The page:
The career fair is one of the biggest attractions of the NABJ Convention, but the downturn of the economy seriously impacted employment prospects for black journalists.
As a result, NABJ President Kathy Times has spent her term fighting to keep black journalists employed.
“It’s heartbreaking to think that 1/3 of the black journalists in newsrooms in 2001 are not there anymore,” Times said.
Times met with industry leaders but said her focus is to make sure that black journalists are trained for the change in the industry.
“We could sit here all day and talk about the job loss,” she said. “But that’s not what this convention is about.”
NABJ is not ignoring the numbers. Bob Butler, NABJ vice president of broadcast, helped to conduct a census of the diversity in newsrooms around the country.
“I don’t think there is a question when it comes to diversity overall in the media industry,” Butler said. “Three thousand black journalists have lost their jobs in the last couple of years because of the economy. That’s not just TV. That’s radio, newspapers, magazines, overall.”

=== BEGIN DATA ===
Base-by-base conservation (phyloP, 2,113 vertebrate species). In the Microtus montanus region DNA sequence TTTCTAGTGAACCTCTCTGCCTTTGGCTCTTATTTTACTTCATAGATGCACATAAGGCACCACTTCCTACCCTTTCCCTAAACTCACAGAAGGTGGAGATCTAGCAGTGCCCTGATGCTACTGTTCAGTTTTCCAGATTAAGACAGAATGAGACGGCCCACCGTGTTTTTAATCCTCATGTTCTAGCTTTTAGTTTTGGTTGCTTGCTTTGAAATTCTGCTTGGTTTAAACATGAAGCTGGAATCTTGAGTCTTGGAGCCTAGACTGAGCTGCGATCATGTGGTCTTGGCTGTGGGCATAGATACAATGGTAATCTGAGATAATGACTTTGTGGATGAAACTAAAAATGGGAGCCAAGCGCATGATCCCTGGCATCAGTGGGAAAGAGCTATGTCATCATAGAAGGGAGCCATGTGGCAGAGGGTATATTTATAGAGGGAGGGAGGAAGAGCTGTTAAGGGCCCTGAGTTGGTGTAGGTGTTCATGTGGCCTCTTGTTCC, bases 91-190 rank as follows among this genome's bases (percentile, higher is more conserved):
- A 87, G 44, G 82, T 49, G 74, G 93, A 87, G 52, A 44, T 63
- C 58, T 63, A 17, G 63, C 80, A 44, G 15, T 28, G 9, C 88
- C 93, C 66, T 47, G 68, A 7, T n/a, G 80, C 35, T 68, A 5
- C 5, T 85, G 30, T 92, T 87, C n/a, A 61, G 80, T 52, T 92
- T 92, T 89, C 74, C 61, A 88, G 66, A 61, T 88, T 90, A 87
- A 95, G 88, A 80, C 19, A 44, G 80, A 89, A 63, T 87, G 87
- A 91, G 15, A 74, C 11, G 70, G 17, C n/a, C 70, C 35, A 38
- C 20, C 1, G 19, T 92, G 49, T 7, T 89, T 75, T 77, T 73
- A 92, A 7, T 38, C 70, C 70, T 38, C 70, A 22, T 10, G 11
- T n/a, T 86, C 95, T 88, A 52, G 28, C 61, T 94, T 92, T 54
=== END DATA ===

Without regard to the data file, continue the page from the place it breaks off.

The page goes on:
Some companies like NBC have kept diversity in the forefront.
“Every year that we’ve done this report, NBC came out on top,” Butler said.
CBS, Gannett and a number of other media organizations have also made strides to ensure diversity matters.
“You have to have a wide spectrum of ideas,” NBC Universal Vice President of Diversity Ethan “Tony” Loney said. “You have to have individuals who sort of get it from different walks of life.”
Many black journalists are not waiting for the industry to come to them.
“With the change in the media, I think it will be important to make your own way,” freelance journalist Sharea Carey said.
Carey started her own company a few years ago and now writes books and articles for publications all over the country.
Some journalists at the conference have started their own production companies, blogs and media publications. The NABJ convention provides training and guidance for journalists looking to create their own businesses.